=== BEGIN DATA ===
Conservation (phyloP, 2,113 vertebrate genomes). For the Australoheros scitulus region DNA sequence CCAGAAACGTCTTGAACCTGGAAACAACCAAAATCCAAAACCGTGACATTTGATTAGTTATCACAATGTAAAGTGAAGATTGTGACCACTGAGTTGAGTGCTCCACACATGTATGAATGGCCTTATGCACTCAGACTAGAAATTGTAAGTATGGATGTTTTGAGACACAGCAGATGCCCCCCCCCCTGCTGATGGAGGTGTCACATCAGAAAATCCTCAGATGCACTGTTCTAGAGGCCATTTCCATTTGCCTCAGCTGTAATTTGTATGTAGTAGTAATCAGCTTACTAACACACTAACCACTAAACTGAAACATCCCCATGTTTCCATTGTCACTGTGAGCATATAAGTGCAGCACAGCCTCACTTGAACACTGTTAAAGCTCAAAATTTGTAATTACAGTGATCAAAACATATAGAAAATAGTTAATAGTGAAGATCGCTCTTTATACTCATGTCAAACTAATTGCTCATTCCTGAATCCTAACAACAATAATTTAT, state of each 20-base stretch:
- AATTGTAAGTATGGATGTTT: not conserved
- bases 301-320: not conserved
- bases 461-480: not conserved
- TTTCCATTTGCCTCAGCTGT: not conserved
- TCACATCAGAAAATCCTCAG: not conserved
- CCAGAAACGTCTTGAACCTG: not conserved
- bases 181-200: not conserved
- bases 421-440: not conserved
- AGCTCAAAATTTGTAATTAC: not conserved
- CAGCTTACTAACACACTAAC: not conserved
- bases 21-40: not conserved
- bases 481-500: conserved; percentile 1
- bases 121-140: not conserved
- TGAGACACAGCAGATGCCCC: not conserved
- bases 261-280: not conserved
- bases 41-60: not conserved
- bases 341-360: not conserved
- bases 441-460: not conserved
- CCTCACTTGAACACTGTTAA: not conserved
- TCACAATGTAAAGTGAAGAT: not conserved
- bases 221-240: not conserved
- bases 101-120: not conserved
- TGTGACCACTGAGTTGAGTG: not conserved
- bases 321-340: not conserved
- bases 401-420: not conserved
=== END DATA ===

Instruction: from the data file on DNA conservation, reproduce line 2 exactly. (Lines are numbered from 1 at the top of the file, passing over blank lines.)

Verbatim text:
- AATTGTAAGTATGGATGTTT: not conserved